Kavya Shivashankar Age 13 of Olathe Kansas Correctly Spells the Word 'Laodicean' to Win the Final Round of the Scripps National Spelling Bee at the Grand Hyatt Hotel in Washington Dc in Washington Dc Usa On 28 May 2009 the Annual Event Began in 1925 with Nine Contestants This Year 293 Children CompetedMichael Reynolds/Shutterstock

Winning word: elegiacal

Year: 1988

How to say it: “el-i-jahyuh-kuhl”

What it means: Sorrowful or lamenting

Sentence containing the word: “The movie score was rather elegiacal—I was sobbing the whole time!”

Who won: Rageshree Ramachandran, a 13-year-old from California

Don’t forget to browse through these examples of onomatopoeia you may not have seen before.

Watchf Associated Press Domestic News Washington United States APHS 62ND NATIONAL SPELLING BEE Scott Isaacs,14, of Litteton, Colorado, holds up a trophy after winning the 62nd annual National Spelling Bee in Washington . Isaacs an eight-grader correctly spelled "spolitor" to win the competitionRICK BOWMER/Shutterstock

Winning word: spoliator

Year: 1989

How to say it: spoh-lee-eyt-uhr”

What it means: Someone who plunders or robs

Sentence containing the word: “The spoliator has made off with our spoils once again.”

Who won: Scott Isaacs, a 14-year-old from Colorado

Amanda Goad, Dan Thomasson Amanda Goad, 13, of Richmond, Va., holds up her trophy after spelling "lyceum" correctly to win the 65th annual National Spelling Bee in Washington, D.C., . Dan Thomasson, vice president of Scripps-Howard celebrates at rightDoug Mills/Shutterstock

Winning word: lyceum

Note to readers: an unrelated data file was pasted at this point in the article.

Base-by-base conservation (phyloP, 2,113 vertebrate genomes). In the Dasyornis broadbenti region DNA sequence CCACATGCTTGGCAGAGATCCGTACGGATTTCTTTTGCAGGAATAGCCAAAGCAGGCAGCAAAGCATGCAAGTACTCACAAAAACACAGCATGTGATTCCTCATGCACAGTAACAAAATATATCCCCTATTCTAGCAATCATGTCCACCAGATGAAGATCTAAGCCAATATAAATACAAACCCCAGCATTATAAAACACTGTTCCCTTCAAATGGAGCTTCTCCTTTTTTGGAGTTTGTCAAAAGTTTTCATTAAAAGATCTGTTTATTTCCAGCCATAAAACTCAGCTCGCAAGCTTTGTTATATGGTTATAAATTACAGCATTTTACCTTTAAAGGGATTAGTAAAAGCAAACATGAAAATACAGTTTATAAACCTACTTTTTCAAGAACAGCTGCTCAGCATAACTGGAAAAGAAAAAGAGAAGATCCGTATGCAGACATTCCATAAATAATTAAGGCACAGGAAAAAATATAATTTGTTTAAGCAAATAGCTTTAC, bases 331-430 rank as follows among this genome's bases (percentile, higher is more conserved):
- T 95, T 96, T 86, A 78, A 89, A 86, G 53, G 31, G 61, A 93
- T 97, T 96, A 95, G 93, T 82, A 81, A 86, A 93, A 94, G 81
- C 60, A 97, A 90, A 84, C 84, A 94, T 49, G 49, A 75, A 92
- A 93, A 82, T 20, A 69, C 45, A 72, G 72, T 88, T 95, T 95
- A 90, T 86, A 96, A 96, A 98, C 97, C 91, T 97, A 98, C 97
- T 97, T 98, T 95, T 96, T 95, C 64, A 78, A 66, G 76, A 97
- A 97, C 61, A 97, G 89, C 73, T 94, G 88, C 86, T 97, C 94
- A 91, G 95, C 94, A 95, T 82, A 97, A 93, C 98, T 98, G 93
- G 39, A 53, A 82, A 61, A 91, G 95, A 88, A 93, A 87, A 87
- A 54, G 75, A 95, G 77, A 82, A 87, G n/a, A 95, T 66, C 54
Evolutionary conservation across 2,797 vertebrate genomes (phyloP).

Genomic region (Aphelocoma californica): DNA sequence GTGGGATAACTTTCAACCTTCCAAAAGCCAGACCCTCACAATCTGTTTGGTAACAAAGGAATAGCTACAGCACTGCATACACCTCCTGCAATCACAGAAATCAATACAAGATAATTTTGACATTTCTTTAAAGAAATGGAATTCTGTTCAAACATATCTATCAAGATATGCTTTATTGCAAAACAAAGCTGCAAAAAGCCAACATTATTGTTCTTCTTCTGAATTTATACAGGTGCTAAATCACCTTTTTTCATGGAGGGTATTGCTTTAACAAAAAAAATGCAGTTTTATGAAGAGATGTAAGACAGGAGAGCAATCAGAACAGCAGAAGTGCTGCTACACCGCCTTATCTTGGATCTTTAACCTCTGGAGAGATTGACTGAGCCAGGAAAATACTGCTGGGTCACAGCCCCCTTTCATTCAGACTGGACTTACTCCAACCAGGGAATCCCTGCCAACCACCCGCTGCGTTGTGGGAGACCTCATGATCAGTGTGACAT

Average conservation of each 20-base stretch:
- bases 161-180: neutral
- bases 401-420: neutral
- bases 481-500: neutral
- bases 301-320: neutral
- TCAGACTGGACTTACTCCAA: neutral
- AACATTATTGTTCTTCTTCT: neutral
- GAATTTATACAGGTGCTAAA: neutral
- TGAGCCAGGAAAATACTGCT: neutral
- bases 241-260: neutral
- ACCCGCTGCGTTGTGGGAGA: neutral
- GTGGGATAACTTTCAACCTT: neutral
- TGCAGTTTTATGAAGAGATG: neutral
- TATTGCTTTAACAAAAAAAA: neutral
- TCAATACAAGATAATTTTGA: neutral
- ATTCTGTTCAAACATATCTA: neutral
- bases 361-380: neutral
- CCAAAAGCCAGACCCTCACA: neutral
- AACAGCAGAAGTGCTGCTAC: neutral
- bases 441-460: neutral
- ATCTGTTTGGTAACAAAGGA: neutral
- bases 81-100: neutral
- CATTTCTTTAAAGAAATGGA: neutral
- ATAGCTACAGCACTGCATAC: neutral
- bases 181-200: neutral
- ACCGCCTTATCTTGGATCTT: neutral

Year: 1992

How to say it: “lahy-seeuhm”

What it means: An institution or building that hosts lectures and other educational programs

Sentence containing the word: “I just went to a poetry reading at that lyceum last week.”

Who won: Amanda Goad, a 13-year-old from Virginia

Grammar and spelling can be challenging—here are some rules no one can seem to agree on.

Ned G. Andrews, William Burleigh Ned G. Andrews, 13, a seventh-grader from Knoxville, Tenn., is congratulated by William Burleigh, chief operating officer of Scripps Howard Inc., after winning the National Spelling Bee in Washington, D.CJ. Scott Applewhite/Shutterstock

Winning word: antediluvian

Year: 1994

How to say it: “an-tee-di-loo-vee-uhn”

What it means: Taking place before the Great Flood in the Bible, or extremely old-fashioned

Sentence containing the word: “I enjoy having a door opened for me once in a while—consider me antediluvian!”

Who won: Ned G. Andrews, a 13-year-old from Tennessee

CONLEY Sean Conley, 13, of Shakopee, Minn., holds a trophy after winning the 74th annual National Spelling Bee in WashingtonANN HEISENFELT/Shutterstock

Winning word: succedaneum

Year: 2001

How to say it: “suhk-si-dey-nee-uh m”

What it means: A substitute or replacement, usually for medicine

Sentence containing the word: “Even though the man ordered roses for his wife, the florist decided the succedaneum of daisies would have to do.”

Who won: Sean Conley, a 13-year-old from Minnesota

GUNTURI Sai Gunturi, 13, of Dallas, reacts agter winning the 76th annual National Spelling Bee in WashingtonRON EDMONDS/Shutterstock

Winning word: pococurante

Year: 2003

How to say it: “poh-koh-kooran-tee”